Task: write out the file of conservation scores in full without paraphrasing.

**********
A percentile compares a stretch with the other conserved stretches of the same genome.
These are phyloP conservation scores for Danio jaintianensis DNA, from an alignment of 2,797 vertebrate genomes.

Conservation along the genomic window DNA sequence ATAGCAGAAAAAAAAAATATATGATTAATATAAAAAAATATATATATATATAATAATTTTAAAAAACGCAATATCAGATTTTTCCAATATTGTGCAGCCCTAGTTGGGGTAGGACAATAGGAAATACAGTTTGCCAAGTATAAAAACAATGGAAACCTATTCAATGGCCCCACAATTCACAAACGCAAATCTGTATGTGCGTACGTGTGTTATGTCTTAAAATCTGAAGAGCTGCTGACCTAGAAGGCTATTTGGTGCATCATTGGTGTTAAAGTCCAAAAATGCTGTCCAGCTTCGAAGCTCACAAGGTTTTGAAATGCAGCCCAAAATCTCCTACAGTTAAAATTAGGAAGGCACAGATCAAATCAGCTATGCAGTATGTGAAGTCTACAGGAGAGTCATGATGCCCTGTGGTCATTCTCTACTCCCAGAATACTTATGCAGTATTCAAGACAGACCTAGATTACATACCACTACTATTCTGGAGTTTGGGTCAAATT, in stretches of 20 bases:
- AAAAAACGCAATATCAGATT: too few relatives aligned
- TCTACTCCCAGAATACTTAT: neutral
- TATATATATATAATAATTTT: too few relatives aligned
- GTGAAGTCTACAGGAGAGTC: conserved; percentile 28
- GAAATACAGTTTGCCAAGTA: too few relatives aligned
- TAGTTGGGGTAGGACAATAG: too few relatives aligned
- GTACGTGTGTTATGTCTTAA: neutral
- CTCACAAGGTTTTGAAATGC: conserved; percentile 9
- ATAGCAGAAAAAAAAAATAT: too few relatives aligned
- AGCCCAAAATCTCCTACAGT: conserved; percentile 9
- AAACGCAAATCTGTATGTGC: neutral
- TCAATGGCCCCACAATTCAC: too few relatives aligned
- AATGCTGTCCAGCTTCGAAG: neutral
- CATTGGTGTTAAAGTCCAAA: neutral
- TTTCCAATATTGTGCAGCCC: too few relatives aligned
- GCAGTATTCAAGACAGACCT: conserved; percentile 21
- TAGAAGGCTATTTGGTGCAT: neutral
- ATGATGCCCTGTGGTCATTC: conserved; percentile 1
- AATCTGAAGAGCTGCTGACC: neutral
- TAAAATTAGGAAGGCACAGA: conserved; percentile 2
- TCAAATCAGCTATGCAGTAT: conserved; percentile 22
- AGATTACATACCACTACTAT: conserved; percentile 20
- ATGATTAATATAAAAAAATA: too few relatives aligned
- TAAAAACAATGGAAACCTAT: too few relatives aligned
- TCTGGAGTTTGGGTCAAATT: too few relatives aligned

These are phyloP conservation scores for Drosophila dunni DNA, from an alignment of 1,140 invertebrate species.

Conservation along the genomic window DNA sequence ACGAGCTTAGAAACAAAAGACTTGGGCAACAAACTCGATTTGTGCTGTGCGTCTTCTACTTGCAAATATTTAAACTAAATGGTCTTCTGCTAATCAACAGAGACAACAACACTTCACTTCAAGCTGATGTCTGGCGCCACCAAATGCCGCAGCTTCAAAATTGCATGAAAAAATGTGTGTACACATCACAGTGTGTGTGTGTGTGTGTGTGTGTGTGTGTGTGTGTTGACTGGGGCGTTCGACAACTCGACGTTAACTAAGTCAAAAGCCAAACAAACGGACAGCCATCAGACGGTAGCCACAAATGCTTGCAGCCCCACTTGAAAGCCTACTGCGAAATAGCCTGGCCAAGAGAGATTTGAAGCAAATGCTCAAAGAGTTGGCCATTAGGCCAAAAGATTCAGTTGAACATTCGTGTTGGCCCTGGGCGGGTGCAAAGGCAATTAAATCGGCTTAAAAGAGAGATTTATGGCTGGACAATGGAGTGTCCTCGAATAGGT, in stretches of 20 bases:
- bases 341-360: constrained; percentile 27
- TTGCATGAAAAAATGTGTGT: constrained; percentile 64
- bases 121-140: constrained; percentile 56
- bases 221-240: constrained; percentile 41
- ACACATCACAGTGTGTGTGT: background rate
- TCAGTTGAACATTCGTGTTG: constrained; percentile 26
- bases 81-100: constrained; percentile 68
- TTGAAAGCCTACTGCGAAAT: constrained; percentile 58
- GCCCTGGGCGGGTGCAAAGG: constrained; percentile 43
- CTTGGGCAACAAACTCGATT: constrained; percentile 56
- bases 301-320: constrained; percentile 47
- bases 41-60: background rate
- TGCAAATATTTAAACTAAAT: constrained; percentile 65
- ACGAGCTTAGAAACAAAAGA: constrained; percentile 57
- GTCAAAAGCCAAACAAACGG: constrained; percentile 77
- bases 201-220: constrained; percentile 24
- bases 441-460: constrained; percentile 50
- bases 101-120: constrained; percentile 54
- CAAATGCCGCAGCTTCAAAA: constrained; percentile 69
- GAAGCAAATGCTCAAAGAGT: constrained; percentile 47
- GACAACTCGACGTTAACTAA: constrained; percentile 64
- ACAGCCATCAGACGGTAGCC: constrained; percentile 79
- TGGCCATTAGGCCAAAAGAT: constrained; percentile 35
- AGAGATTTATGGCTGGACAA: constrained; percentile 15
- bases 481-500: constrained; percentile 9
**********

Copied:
A percentile compares a stretch with the other conserved stretches of the same genome.
These are phyloP conservation scores for Danio jaintianensis DNA, from an alignment of 2,797 vertebrate genomes.

Conservation along the genomic window DNA sequence ATAGCAGAAAAAAAAAATATATGATTAATATAAAAAAATATATATATATATAATAATTTTAAAAAACGCAATATCAGATTTTTCCAATATTGTGCAGCCCTAGTTGGGGTAGGACAATAGGAAATACAGTTTGCCAAGTATAAAAACAATGGAAACCTATTCAATGGCCCCACAATTCACAAACGCAAATCTGTATGTGCGTACGTGTGTTATGTCTTAAAATCTGAAGAGCTGCTGACCTAGAAGGCTATTTGGTGCATCATTGGTGTTAAAGTCCAAAAATGCTGTCCAGCTTCGAAGCTCACAAGGTTTTGAAATGCAGCCCAAAATCTCCTACAGTTAAAATTAGGAAGGCACAGATCAAATCAGCTATGCAGTATGTGAAGTCTACAGGAGAGTCATGATGCCCTGTGGTCATTCTCTACTCCCAGAATACTTATGCAGTATTCAAGACAGACCTAGATTACATACCACTACTATTCTGGAGTTTGGGTCAAATT, in stretches of 20 bases:
- AAAAAACGCAATATCAGATT: too few relatives aligned
- TCTACTCCCAGAATACTTAT: neutral
- TATATATATATAATAATTTT: too few relatives aligned
- GTGAAGTCTACAGGAGAGTC: conserved; percentile 28
- GAAATACAGTTTGCCAAGTA: too few relatives aligned
- TAGTTGGGGTAGGACAATAG: too few relatives aligned
- GTACGTGTGTTATGTCTTAA: neutral
- CTCACAAGGTTTTGAAATGC: conserved; percentile 9
- ATAGCAGAAAAAAAAAATAT: too few relatives aligned
- AGCCCAAAATCTCCTACAGT: conserved; percentile 9
- AAACGCAAATCTGTATGTGC: neutral
- TCAATGGCCCCACAATTCAC: too few relatives aligned
- AATGCTGTCCAGCTTCGAAG: neutral
- CATTGGTGTTAAAGTCCAAA: neutral
- TTTCCAATATTGTGCAGCCC: too few relatives aligned
- GCAGTATTCAAGACAGACCT: conserved; percentile 21
- TAGAAGGCTATTTGGTGCAT: neutral
- ATGATGCCCTGTGGTCATTC: conserved; percentile 1
- AATCTGAAGAGCTGCTGACC: neutral
- TAAAATTAGGAAGGCACAGA: conserved; percentile 2
- TCAAATCAGCTATGCAGTAT: conserved; percentile 22
- AGATTACATACCACTACTAT: conserved; percentile 20
- ATGATTAATATAAAAAAATA: too few relatives aligned
- TAAAAACAATGGAAACCTAT: too few relatives aligned
- TCTGGAGTTTGGGTCAAATT: too few relatives aligned

These are phyloP conservation scores for Drosophila dunni DNA, from an alignment of 1,140 invertebrate species.

Conservation along the genomic window DNA sequence ACGAGCTTAGAAACAAAAGACTTGGGCAACAAACTCGATTTGTGCTGTGCGTCTTCTACTTGCAAATATTTAAACTAAATGGTCTTCTGCTAATCAACAGAGACAACAACACTTCACTTCAAGCTGATGTCTGGCGCCACCAAATGCCGCAGCTTCAAAATTGCATGAAAAAATGTGTGTACACATCACAGTGTGTGTGTGTGTGTGTGTGTGTGTGTGTGTGTGTTGACTGGGGCGTTCGACAACTCGACGTTAACTAAGTCAAAAGCCAAACAAACGGACAGCCATCAGACGGTAGCCACAAATGCTTGCAGCCCCACTTGAAAGCCTACTGCGAAATAGCCTGGCCAAGAGAGATTTGAAGCAAATGCTCAAAGAGTTGGCCATTAGGCCAAAAGATTCAGTTGAACATTCGTGTTGGCCCTGGGCGGGTGCAAAGGCAATTAAATCGGCTTAAAAGAGAGATTTATGGCTGGACAATGGAGTGTCCTCGAATAGGT, in stretches of 20 bases:
- bases 341-360: constrained; percentile 27
- TTGCATGAAAAAATGTGTGT: constrained; percentile 64
- bases 121-140: constrained; percentile 56
- bases 221-240: constrained; percentile 41
- ACACATCACAGTGTGTGTGT: background rate
- TCAGTTGAACATTCGTGTTG: constrained; percentile 26
- bases 81-100: constrained; percentile 68
- TTGAAAGCCTACTGCGAAAT: constrained; percentile 58
- GCCCTGGGCGGGTGCAAAGG: constrained; percentile 43
- CTTGGGCAACAAACTCGATT: constrained; percentile 56
- bases 301-320: constrained; percentile 47
- bases 41-60: background rate
- TGCAAATATTTAAACTAAAT: constrained; percentile 65
- ACGAGCTTAGAAACAAAAGA: constrained; percentile 57
- GTCAAAAGCCAAACAAACGG: constrained; percentile 77
- bases 201-220: constrained; percentile 24
- bases 441-460: constrained; percentile 50
- bases 101-120: constrained; percentile 54
- CAAATGCCGCAGCTTCAAAA: constrained; percentile 69
- GAAGCAAATGCTCAAAGAGT: constrained; percentile 47
- GACAACTCGACGTTAACTAA: constrained; percentile 64
- ACAGCCATCAGACGGTAGCC: constrained; percentile 79
- TGGCCATTAGGCCAAAAGAT: constrained; percentile 35
- AGAGATTTATGGCTGGACAA: constrained; percentile 15
- bases 481-500: constrained; percentile 9